Submitted to: Journal of Agricultural and Food Chemistry
Publication Type: Peer Reviewed Journal
Publication Acceptance Date: March 10, 2007
Publication Date: May 2, 2007
Citation: Whitaker, B.D. 2007. Oxidation products of alpha-farnesene associated with superficial scald development in d'Anjou pear fruit are conjugated trienols. Journal of Agricultural and Food Chemistry. 55:3708-3712. Interpretive Summary: A storage disorder called superficial scald occurs in a number of popular varieties of apples and pears. Scald appears as sunken brown patches on the skin that make the fruit unmarketable, resulting in large economic loss. This study was conducted to find if scald development in pears and apples involves the same biochemical mechanism. Toxic oxidation products of the natural compound alpha-farnesene called conjugated trienols (CTols) are thought to cause scald in apples, and it was found that high levels of CTols accumulate in the skin of scald-prone d’Anjou pears during cold storage. Further work will determine whether a specific enzyme is responsible for production of CTols in both apples and pears. If so, the enzyme could be a target for genetic manipulation to block CTol accumulation. This research provided information that can be used by plant scientists to develop new scald-resistant varieties of apple and pear fruits, which will no longer require a chemical drench treatment to control scald.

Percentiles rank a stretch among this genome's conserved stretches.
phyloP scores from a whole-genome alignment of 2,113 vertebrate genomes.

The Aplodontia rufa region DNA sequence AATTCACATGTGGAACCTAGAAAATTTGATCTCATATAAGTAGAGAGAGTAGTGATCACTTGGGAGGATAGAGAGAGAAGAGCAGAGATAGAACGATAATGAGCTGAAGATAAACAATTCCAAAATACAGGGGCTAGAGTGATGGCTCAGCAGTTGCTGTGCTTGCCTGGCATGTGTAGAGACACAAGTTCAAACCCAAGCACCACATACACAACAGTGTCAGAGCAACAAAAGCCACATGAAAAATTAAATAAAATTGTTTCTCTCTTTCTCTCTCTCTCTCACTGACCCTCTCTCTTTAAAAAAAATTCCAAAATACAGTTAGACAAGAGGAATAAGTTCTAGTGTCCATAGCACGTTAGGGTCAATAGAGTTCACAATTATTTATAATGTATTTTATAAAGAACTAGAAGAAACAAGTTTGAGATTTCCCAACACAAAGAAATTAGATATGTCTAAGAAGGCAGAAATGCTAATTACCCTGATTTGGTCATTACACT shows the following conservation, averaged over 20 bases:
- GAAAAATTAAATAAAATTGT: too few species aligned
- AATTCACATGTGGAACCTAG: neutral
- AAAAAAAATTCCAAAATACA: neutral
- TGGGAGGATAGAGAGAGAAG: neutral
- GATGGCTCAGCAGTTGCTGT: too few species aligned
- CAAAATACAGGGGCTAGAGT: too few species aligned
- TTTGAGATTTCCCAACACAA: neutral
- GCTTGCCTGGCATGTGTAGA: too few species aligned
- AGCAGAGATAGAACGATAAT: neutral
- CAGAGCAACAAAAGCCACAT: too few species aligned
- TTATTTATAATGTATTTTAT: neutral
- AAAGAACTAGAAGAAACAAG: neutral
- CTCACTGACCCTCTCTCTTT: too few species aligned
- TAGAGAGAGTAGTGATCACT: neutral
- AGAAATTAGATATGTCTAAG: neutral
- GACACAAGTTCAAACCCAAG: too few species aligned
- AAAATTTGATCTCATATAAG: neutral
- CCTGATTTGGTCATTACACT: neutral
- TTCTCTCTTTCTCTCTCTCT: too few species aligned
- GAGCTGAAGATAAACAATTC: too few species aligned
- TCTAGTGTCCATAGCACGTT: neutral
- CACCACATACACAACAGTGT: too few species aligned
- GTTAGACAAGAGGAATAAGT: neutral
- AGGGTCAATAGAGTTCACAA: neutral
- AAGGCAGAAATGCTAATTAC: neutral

Technical Abstract: Conjugated triene (CT) oxidation products of the acyclic sesquiterpene alpha-farnesene are thought to induce development of the physiological storage disorder superficial scald in apple and pear fruits of susceptible cultivars. CTs that accumulate in peel tissue of Granny Smith and Delicious apples after several weeks of cold storage are known to be conjugated trienols (CTols) rather than the corresponding hydroperoxides produced by in vitro autoxidation of a-farnesene. Here it is shown that CTols are also the predominant in vivo oxidation products of a-farnesene in cold-stored pear fruit of the highly scald-susceptible d’Anjou cultivar. Analysis by C18-HPLC-DAD, GC-FID, GC-MS, and proton NMR identified 3,7,11-trimethyldodeca-1,3(E),5(E),10-tetraen-7-ol as the major CT in hexane extracts of peel tissue from d’Anjou pears stored 3–5 months in air at -1 C. The possible origins of CTols in apples and pears, and the hypothesized role of these oxidation products of a-farnesene in the induction of scald, are discussed.